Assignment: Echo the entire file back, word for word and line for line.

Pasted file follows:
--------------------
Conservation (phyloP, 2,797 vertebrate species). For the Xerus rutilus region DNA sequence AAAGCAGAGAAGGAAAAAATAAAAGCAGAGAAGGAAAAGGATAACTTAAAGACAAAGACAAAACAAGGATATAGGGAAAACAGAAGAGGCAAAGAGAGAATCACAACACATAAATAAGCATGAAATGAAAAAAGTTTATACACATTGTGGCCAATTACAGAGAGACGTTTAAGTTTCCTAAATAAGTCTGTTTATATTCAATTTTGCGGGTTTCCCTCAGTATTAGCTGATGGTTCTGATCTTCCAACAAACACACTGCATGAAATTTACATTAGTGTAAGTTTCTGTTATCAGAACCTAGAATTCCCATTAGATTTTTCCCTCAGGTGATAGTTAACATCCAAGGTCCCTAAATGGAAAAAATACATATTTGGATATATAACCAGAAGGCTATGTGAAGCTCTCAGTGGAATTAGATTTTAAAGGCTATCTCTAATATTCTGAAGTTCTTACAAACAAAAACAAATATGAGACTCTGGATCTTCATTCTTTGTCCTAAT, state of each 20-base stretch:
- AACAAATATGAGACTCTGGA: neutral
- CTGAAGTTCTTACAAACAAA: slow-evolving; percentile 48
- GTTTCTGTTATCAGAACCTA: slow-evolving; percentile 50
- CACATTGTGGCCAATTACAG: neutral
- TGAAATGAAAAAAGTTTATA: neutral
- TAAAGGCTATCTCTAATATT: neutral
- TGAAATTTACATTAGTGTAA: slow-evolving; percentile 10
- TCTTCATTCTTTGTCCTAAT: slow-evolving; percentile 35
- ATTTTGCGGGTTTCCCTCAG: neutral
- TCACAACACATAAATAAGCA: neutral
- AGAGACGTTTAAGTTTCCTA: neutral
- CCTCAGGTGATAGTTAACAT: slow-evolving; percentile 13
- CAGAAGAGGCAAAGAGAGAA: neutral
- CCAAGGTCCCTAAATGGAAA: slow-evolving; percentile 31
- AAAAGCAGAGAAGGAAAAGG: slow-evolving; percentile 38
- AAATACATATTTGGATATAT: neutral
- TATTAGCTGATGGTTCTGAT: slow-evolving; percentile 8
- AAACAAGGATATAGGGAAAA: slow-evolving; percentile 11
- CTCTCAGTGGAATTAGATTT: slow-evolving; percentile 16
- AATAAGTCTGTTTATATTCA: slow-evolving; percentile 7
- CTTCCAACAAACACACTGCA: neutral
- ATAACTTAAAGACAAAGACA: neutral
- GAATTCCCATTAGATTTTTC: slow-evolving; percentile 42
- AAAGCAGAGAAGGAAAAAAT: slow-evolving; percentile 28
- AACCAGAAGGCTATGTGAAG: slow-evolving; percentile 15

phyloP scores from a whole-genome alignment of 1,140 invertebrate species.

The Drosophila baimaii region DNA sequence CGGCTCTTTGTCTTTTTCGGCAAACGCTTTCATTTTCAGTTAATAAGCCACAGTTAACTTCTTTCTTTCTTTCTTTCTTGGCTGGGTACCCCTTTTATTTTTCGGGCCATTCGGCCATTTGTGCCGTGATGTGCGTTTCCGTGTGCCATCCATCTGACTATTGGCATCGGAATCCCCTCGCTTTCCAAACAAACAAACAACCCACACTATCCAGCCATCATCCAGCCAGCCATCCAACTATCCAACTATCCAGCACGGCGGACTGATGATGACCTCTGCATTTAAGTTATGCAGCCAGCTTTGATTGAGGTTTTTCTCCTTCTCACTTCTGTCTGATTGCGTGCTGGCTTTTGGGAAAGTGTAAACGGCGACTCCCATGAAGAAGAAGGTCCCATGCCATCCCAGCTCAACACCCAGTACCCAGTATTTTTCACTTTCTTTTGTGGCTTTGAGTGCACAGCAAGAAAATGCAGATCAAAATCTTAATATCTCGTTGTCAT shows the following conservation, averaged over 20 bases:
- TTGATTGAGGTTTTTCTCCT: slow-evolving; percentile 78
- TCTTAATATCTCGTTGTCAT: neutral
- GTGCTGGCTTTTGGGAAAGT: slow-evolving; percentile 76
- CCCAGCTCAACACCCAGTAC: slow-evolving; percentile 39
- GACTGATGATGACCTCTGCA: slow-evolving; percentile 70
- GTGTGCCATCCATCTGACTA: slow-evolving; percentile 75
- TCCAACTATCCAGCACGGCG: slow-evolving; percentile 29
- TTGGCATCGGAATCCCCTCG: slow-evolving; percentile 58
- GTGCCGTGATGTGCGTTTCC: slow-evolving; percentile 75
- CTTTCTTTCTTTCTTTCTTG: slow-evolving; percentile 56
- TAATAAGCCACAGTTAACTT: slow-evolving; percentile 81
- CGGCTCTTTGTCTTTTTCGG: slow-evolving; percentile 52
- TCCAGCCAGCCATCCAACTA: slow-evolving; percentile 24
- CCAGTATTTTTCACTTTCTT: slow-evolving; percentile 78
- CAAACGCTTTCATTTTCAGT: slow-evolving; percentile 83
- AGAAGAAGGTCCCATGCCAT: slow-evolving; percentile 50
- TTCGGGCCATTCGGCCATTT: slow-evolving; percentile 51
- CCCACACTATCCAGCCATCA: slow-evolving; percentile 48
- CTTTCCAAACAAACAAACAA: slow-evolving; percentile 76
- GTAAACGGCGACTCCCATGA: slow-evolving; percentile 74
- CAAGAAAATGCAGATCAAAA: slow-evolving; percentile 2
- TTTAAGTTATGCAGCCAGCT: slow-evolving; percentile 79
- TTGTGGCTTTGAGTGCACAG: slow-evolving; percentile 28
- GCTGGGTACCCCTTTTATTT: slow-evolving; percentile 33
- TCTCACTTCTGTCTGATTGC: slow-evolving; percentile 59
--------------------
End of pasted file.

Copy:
Conservation (phyloP, 2,797 vertebrate species). For the Xerus rutilus region DNA sequence AAAGCAGAGAAGGAAAAAATAAAAGCAGAGAAGGAAAAGGATAACTTAAAGACAAAGACAAAACAAGGATATAGGGAAAACAGAAGAGGCAAAGAGAGAATCACAACACATAAATAAGCATGAAATGAAAAAAGTTTATACACATTGTGGCCAATTACAGAGAGACGTTTAAGTTTCCTAAATAAGTCTGTTTATATTCAATTTTGCGGGTTTCCCTCAGTATTAGCTGATGGTTCTGATCTTCCAACAAACACACTGCATGAAATTTACATTAGTGTAAGTTTCTGTTATCAGAACCTAGAATTCCCATTAGATTTTTCCCTCAGGTGATAGTTAACATCCAAGGTCCCTAAATGGAAAAAATACATATTTGGATATATAACCAGAAGGCTATGTGAAGCTCTCAGTGGAATTAGATTTTAAAGGCTATCTCTAATATTCTGAAGTTCTTACAAACAAAAACAAATATGAGACTCTGGATCTTCATTCTTTGTCCTAAT, state of each 20-base stretch:
- AACAAATATGAGACTCTGGA: neutral
- CTGAAGTTCTTACAAACAAA: slow-evolving; percentile 48
- GTTTCTGTTATCAGAACCTA: slow-evolving; percentile 50
- CACATTGTGGCCAATTACAG: neutral
- TGAAATGAAAAAAGTTTATA: neutral
- TAAAGGCTATCTCTAATATT: neutral
- TGAAATTTACATTAGTGTAA: slow-evolving; percentile 10
- TCTTCATTCTTTGTCCTAAT: slow-evolving; percentile 35
- ATTTTGCGGGTTTCCCTCAG: neutral
- TCACAACACATAAATAAGCA: neutral
- AGAGACGTTTAAGTTTCCTA: neutral
- CCTCAGGTGATAGTTAACAT: slow-evolving; percentile 13
- CAGAAGAGGCAAAGAGAGAA: neutral
- CCAAGGTCCCTAAATGGAAA: slow-evolving; percentile 31
- AAAAGCAGAGAAGGAAAAGG: slow-evolving; percentile 38
- AAATACATATTTGGATATAT: neutral
- TATTAGCTGATGGTTCTGAT: slow-evolving; percentile 8
- AAACAAGGATATAGGGAAAA: slow-evolving; percentile 11
- CTCTCAGTGGAATTAGATTT: slow-evolving; percentile 16
- AATAAGTCTGTTTATATTCA: slow-evolving; percentile 7
- CTTCCAACAAACACACTGCA: neutral
- ATAACTTAAAGACAAAGACA: neutral
- GAATTCCCATTAGATTTTTC: slow-evolving; percentile 42
- AAAGCAGAGAAGGAAAAAAT: slow-evolving; percentile 28
- AACCAGAAGGCTATGTGAAG: slow-evolving; percentile 15

phyloP scores from a whole-genome alignment of 1,140 invertebrate species.

The Drosophila baimaii region DNA sequence CGGCTCTTTGTCTTTTTCGGCAAACGCTTTCATTTTCAGTTAATAAGCCACAGTTAACTTCTTTCTTTCTTTCTTTCTTGGCTGGGTACCCCTTTTATTTTTCGGGCCATTCGGCCATTTGTGCCGTGATGTGCGTTTCCGTGTGCCATCCATCTGACTATTGGCATCGGAATCCCCTCGCTTTCCAAACAAACAAACAACCCACACTATCCAGCCATCATCCAGCCAGCCATCCAACTATCCAACTATCCAGCACGGCGGACTGATGATGACCTCTGCATTTAAGTTATGCAGCCAGCTTTGATTGAGGTTTTTCTCCTTCTCACTTCTGTCTGATTGCGTGCTGGCTTTTGGGAAAGTGTAAACGGCGACTCCCATGAAGAAGAAGGTCCCATGCCATCCCAGCTCAACACCCAGTACCCAGTATTTTTCACTTTCTTTTGTGGCTTTGAGTGCACAGCAAGAAAATGCAGATCAAAATCTTAATATCTCGTTGTCAT shows the following conservation, averaged over 20 bases:
- TTGATTGAGGTTTTTCTCCT: slow-evolving; percentile 78
- TCTTAATATCTCGTTGTCAT: neutral
- GTGCTGGCTTTTGGGAAAGT: slow-evolving; percentile 76
- CCCAGCTCAACACCCAGTAC: slow-evolving; percentile 39
- GACTGATGATGACCTCTGCA: slow-evolving; percentile 70
- GTGTGCCATCCATCTGACTA: slow-evolving; percentile 75
- TCCAACTATCCAGCACGGCG: slow-evolving; percentile 29
- TTGGCATCGGAATCCCCTCG: slow-evolving; percentile 58
- GTGCCGTGATGTGCGTTTCC: slow-evolving; percentile 75
- CTTTCTTTCTTTCTTTCTTG: slow-evolving; percentile 56
- TAATAAGCCACAGTTAACTT: slow-evolving; percentile 81
- CGGCTCTTTGTCTTTTTCGG: slow-evolving; percentile 52
- TCCAGCCAGCCATCCAACTA: slow-evolving; percentile 24
- CCAGTATTTTTCACTTTCTT: slow-evolving; percentile 78
- CAAACGCTTTCATTTTCAGT: slow-evolving; percentile 83
- AGAAGAAGGTCCCATGCCAT: slow-evolving; percentile 50
- TTCGGGCCATTCGGCCATTT: slow-evolving; percentile 51
- CCCACACTATCCAGCCATCA: slow-evolving; percentile 48
- CTTTCCAAACAAACAAACAA: slow-evolving; percentile 76
- GTAAACGGCGACTCCCATGA: slow-evolving; percentile 74
- CAAGAAAATGCAGATCAAAA: slow-evolving; percentile 2
- TTTAAGTTATGCAGCCAGCT: slow-evolving; percentile 79
- TTGTGGCTTTGAGTGCACAG: slow-evolving; percentile 28
- GCTGGGTACCCCTTTTATTT: slow-evolving; percentile 33
- TCTCACTTCTGTCTGATTGC: slow-evolving; percentile 59